Are you asking yourself the following question:
“Is Birthright-Israel just “too Jewish” for me?”
Its a reasonable question asked by many potential candidates and sadly they sometimes decide for themselves that it just seems to be too Jewish for them. They never apply, and so never experience the best 10 days of their lives. That’s such a pity because the answer I know Birthright Israel would give ( and Sachlav | Israelonthehouse) would be a resounding “NO. As long as you are eligible for a trip, it will definitely not be “too Jewish” for you!”
But lets take a step back – Whats the real question that’s being asked? It isn’t whether Birthright Israel is too Jewish, but rather…
“Am I Jewish enough?”,or even “Will everyone else know so much more about Judaism and make me look bad?”.
This challenge of confidence is a very real barrier that stops some people from ever receiving their birthright. I hope that in this short blog I can give you some information to answer this question properly:
Firstly as Israelonthehouse is one of Birthright-Israel’s largest providers, we get to meet and work with thousands of participants every year, and one thing we’ve learned is that there are no typical participants! For some Birthright Israel is the most Jewish thing they have ever done – they do not come from observant families, and they didn’t attend Temple growing up; other participants have Israeli parents who live in the US, but they have never visited Israel themselves – they speak Hebrew, but at the same time they have never stepped foot inside a Temple; of course we have participants who grew up deeply involved in their Temple or Jewish youth group; we also have many participants with just one Jewish parent; others who converted; we have participants who went to Jewish day schools and others who’s only connection to Judaism prior to the trip is the knowledge that one of their parents was born Jewish. You’ll find all of these people on virtually every bus – you won’t ever feel that you weren’t Jewish enough – we promise!
Its also worth remembering that a Birthright-Israel trip is about discovering this country, which is the world’s only Jewish state since Roman times – and modern Israel isn’t a theocracy run by the rabbis, but a liberal democracy. Judaism is at the core of Israel’s self imagine and soul, but 70% of Israelis class themselves as secular. All of us here weave our personal Jewish identity into our Israeli identity, and an Israelonthehouse Birthright group is the same – you’ll have the opportunity for spirituality if you want it, but nobody is ever made to to feel uncomfortable with this type of programming. Israelonethehouse is really proud of its reputation for making every Jew, regardless of the Judaism in their background, feel comfortable and fully included.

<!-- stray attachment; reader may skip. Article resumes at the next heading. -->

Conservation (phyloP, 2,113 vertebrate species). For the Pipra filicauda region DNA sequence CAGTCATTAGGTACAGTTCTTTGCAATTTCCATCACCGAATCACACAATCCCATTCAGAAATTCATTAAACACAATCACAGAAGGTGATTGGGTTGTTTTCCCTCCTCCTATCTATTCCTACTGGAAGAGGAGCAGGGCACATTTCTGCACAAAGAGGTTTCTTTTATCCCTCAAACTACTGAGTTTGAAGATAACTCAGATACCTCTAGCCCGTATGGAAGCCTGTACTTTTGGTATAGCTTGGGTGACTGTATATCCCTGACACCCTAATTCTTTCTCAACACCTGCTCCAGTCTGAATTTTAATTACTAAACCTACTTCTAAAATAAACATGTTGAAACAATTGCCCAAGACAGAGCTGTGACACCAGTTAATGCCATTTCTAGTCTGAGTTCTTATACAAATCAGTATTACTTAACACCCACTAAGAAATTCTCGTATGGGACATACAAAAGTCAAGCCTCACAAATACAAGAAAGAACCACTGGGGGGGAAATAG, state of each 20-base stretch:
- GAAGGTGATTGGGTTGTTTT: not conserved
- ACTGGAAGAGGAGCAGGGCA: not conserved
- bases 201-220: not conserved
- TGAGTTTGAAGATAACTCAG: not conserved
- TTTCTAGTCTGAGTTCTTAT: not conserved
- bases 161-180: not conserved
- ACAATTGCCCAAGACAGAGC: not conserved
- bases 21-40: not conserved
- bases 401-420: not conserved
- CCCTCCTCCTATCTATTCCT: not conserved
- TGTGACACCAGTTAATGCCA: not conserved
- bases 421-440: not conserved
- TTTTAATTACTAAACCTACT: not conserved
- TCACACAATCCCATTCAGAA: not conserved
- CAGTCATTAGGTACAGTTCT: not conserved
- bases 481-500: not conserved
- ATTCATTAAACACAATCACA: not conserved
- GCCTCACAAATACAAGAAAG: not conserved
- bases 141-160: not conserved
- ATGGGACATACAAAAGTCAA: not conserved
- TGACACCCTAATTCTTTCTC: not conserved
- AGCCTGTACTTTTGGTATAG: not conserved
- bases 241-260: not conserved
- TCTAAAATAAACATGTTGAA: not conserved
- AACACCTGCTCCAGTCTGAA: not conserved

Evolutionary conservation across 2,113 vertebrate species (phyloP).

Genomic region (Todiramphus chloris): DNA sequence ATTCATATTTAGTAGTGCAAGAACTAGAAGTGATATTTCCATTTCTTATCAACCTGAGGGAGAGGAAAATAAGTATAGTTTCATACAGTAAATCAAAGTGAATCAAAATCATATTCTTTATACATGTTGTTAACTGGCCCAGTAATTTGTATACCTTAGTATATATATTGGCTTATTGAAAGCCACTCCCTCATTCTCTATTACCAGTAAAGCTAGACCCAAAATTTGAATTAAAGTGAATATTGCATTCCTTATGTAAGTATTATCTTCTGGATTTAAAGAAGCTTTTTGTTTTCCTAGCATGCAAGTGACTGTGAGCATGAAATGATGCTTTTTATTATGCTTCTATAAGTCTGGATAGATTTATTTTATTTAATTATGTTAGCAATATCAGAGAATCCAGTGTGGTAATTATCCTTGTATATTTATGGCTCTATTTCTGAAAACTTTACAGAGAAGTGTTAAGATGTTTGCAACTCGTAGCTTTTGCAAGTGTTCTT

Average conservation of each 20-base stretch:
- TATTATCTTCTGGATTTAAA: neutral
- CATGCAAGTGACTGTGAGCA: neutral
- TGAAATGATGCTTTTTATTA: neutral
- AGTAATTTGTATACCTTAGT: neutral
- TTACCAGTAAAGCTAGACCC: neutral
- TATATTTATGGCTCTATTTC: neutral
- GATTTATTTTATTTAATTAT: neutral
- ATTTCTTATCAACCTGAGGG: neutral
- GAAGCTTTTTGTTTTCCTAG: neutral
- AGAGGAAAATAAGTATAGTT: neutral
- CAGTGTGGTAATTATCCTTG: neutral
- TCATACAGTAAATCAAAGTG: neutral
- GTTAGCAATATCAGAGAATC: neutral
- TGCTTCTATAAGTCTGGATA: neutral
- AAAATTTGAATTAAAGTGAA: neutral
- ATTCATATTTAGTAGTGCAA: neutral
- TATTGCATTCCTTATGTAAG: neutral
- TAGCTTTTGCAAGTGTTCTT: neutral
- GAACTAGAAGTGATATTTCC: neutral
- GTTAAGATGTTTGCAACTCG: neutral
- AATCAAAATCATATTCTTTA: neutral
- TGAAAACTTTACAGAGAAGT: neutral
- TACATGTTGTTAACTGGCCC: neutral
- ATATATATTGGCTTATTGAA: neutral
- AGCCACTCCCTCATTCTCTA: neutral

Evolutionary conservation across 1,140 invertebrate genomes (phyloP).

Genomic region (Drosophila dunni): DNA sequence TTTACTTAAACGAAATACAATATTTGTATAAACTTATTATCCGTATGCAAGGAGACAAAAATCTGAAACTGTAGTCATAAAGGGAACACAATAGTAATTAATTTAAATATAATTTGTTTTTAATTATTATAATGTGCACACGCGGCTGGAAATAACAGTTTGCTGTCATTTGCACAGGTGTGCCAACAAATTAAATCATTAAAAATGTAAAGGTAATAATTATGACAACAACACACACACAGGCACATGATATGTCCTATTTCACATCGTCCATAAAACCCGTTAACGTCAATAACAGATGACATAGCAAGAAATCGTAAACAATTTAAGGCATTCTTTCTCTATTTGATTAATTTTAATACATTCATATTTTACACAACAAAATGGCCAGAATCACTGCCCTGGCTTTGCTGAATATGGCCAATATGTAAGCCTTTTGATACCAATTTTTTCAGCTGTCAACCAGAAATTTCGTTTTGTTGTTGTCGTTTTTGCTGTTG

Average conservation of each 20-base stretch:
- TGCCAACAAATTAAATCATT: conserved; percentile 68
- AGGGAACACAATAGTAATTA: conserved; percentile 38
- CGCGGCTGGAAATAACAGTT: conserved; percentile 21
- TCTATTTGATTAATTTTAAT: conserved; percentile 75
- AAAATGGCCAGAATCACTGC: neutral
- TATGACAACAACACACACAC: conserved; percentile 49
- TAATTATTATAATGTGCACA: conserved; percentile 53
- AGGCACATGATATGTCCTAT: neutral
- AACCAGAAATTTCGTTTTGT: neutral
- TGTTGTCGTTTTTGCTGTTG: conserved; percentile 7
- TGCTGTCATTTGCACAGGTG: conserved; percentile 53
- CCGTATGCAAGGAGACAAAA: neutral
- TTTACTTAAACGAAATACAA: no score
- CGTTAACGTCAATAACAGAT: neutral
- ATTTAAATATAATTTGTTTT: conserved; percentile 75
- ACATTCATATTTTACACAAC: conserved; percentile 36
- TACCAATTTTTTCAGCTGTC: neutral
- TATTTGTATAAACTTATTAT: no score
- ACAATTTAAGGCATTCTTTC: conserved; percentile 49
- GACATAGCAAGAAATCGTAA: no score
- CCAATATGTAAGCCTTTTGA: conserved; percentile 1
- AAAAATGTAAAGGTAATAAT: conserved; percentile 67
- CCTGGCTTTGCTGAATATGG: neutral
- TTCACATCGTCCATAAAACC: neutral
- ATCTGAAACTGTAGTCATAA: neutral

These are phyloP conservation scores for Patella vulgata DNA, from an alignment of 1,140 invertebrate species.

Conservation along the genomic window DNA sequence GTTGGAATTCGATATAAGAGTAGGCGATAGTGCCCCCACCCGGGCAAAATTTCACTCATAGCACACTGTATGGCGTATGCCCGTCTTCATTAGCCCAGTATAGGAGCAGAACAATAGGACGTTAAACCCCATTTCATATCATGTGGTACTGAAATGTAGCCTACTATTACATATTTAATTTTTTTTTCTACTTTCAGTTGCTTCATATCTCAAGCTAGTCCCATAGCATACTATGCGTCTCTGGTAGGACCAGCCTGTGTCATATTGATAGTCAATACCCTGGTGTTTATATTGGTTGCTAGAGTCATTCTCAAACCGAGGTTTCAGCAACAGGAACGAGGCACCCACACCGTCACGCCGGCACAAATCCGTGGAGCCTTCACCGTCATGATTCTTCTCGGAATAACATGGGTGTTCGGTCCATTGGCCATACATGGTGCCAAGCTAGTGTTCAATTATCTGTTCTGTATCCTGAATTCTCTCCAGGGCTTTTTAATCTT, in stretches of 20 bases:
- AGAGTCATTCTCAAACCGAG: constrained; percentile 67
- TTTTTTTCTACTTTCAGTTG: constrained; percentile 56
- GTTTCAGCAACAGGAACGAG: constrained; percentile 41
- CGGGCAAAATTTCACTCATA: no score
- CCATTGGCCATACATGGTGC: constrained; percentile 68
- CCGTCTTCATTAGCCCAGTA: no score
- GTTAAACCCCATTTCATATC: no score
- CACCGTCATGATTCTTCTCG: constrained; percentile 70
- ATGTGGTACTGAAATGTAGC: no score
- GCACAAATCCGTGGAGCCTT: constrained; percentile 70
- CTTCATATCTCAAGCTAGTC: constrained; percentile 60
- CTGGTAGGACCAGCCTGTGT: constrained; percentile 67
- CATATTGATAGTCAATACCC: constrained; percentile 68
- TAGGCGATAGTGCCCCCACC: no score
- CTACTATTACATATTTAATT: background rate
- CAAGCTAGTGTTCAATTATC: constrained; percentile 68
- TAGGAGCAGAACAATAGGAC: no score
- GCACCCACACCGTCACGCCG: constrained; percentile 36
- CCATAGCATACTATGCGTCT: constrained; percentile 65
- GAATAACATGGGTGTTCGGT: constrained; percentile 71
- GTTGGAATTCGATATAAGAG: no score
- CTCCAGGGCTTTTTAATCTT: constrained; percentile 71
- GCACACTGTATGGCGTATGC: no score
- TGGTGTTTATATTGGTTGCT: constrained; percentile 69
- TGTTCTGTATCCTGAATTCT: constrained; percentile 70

Our itinerary is about discovering both the ancient land of Israel and the modern state of Israel – the majority of the people on your bus will not have visited Israel before, regardless of how much Jewish life they were involved in growing up – its a level playing field as you discover this amazing little country together, led by a superb tour guide. There’s no such thing as “not Jewish enough” as you ride a camel, hike the Banias Falls, float in the Dead Sea or sample the Tel Aviv nightlife! When you explore the Holocaust at the superb Yad Vashem museum, you’ll realize that just as for the victims themselves, there is no minimum Jewish background required to learn about what happened.
I can guess the question that may be forming in some readers minds:
“Fine…but you haven’t mentioned the really Jewish stuff – Shabbat, holy places etc”.
Our philosophy at Israelonthehouse, is that these are very individual experiences and that needs to be respected – these elements are without a doubt an important part of our trips because Israel is a Jewish state, and they are an important part of Israeli society itself, but we work really hard to make sure that everybody feels comfortable and included in these experiences. Shabbat is a day of rest in Israel, whether you are Orthodox or secular – that may mean synagogue or the beach! So too on our trips, Shabbat is a quieter day, with festive meals, some singing, games, and yes prayer for those that want, a light hike for others. Visiting the Western (Wailing) Wall is a powerful moment for all our groups – the holiest site in the Jewish world, and we allow time to photograph or pray; to wander around, or to sit and think – as I said, its up to the individual! So too with the mystical city of Tsfat aka Safed – you can’t ignore the influence of Kabbala there, but its up to the individual what to take from that place – I guarantee you’ll all be talking about it on the bus afterwards!
So look, all I’m saying is that you are indeed, without doubt, most definitely ‘Jewish enough’ for this experience – it’s made for you, whoever you are – so don’t deny yourself what I promise will be the most incredible 10 days of your life because of a lack of confidence in your Jewishness – in fact what could help you overcome these concerns more than exploring the land where Judaism started?
In summary GO FOR IT !